On its face, the argument seem compelling. In Jacobs v Cartalemi, the Court held that the “right to an accounting is premised upon the existence of a confidential or fiduciary relationship and a breach of the duty imposed by that relationship respecting property in which the party seeking the accounting has an interest.” For an LLC, that means membership status, a contractual right to an accounting under an operating agreement, or both.

But lawyers love to find exceptions to hard and fast rules. Enter the de facto merger doctrine. The appeals court started with a basic premise: “Generally, a corporation which acquires the assets of another is not liable for the torts of its predecessor.” But, the Court continued:

[S]uch liability may arise if . . . there was a consolidation or merger of seller and purchaser, the purchaser corporation was a mere continuation of the seller corporation, or the transaction was entered into fraudulently to escape such obligations. Accordingly, a transaction structured as a purchase of assets may be deemed to fall within this exception as a de facto merger. [Citations omitted.]

The court identified four “hallmarks of a de facto merger”:

  • continuity of ownership
  • cessation of ordinary business and dissolution of the predecessor entity
  • assumption by the successor entity of the liabilities ordinarily necessary for the uninterrupted continuation of the acquired entity’s business; and
  • continuity of management, personnel, physical location, assets, and general business operation.

Applying these factors, the court concluded:

[I]n early 2012, [the Company]’s assets and employees were transferred to CINY, [the Company]’s business ceased, and CINY provided the services to the client hospitals that MRI LLC had previously performed. The equipment, assets, business operation, management, and some of the personnel remained unchanged. The forensic accountant who testified on behalf of the plaintiffs identified numerous transactions that were ‘questionable’ or ‘highly unusual,’ and others that were indicative of self-dealing. Most notably, [the Company] transferred an MRI scanner to CINY at a price significantly less than its fair market value. Accordingly, the Supreme Court’s conclusion that in late 2012/early 2013 there was a de facto merger between [the Company] and CINY was supported by the record. Therefore, MRI Inc. was entitled to an accounting from CINY.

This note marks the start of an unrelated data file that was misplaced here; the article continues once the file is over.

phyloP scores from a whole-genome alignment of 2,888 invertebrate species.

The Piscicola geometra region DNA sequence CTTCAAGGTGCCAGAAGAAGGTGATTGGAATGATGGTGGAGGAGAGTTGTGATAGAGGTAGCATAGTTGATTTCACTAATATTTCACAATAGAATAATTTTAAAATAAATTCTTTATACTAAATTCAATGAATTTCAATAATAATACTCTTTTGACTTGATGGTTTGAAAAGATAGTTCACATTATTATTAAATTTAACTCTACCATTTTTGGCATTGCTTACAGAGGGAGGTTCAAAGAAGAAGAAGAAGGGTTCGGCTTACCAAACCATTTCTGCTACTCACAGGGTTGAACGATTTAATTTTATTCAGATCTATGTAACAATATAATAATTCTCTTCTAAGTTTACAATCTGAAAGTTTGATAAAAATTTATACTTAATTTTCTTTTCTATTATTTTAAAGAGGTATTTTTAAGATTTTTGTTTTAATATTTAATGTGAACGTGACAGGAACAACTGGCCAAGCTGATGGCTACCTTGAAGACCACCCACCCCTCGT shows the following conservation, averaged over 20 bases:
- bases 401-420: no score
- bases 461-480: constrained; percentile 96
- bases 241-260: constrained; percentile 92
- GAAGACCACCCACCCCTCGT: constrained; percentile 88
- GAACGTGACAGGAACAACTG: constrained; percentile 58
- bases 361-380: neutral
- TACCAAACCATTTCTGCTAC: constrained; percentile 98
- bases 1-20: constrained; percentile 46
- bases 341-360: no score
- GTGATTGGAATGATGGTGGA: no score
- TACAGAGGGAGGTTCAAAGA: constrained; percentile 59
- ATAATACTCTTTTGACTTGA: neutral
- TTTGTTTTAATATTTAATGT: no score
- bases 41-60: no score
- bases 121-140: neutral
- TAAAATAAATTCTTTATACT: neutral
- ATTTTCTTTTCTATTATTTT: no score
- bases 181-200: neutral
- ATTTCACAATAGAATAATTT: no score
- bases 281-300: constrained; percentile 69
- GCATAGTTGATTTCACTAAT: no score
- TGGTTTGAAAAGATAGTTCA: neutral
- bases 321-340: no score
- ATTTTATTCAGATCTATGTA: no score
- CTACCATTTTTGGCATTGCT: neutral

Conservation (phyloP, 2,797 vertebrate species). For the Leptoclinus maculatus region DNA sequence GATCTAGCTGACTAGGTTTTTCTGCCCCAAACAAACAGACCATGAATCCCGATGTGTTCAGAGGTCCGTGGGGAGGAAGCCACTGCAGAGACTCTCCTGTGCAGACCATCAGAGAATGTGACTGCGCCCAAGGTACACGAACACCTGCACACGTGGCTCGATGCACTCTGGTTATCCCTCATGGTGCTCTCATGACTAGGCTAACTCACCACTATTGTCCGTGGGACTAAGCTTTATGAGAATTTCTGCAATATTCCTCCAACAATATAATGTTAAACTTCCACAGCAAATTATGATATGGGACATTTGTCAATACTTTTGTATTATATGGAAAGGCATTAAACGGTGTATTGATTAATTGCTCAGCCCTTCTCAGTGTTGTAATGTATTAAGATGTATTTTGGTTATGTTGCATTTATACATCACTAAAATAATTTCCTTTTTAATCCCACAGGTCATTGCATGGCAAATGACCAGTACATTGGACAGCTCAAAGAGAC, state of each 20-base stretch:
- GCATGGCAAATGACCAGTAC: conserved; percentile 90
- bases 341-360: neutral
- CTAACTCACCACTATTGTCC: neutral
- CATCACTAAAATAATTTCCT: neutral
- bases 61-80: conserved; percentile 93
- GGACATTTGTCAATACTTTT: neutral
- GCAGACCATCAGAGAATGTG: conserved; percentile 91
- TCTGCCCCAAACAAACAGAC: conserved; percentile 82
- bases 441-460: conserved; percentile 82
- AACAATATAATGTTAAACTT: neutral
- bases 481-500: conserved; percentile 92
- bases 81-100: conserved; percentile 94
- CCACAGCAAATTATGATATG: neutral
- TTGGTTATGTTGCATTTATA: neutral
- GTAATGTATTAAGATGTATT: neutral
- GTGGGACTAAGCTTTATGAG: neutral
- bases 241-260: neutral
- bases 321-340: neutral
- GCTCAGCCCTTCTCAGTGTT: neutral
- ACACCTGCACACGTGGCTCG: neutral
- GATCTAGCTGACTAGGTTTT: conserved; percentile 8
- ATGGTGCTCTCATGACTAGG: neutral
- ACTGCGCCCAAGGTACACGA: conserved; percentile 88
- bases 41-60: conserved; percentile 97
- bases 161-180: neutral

Room for Future Litigation

The de facto merger doctrine — like its cousin, the doctrine of veil piercing — is commonly used by a plaintiff to attempt to obtain a money judgment against an entity or individual owner closely related to the primary wrongdoer. Bonanni appears to be the first New York appellate decision to grant the non-monetary equitable remedy of an accounting against an entity in which the plaintiff lacked an ownership interest or fiduciary relationship based upon the de facto merger doctrine. It will be interesting to see if future litigants rely upon Bonanni to expand the de facto merger doctrine in business divorce cases to other kinds of non-monetary remedies, such as injunctive or declaratory remedies against the successor entity.

Another interesting feature of Bonanni – CINY was not a money judgment debtor. Article 52 of the New York Civil Practice Law and Rules governs enforcement of money judgments. It authorizes post-judgment asset discovery, including the issuance of subpoenas to third-parties who may have received assets transferred from a judgment debtor. By granting Bonanni and MRI Inc. an accounting of transactions involving a third-party transferee, the Court in effect ordered an accelerated form of post-judgment asset discovery. Perhaps other courts may eventually follow Bonnani’s lead and order similar relief in the business divorce context.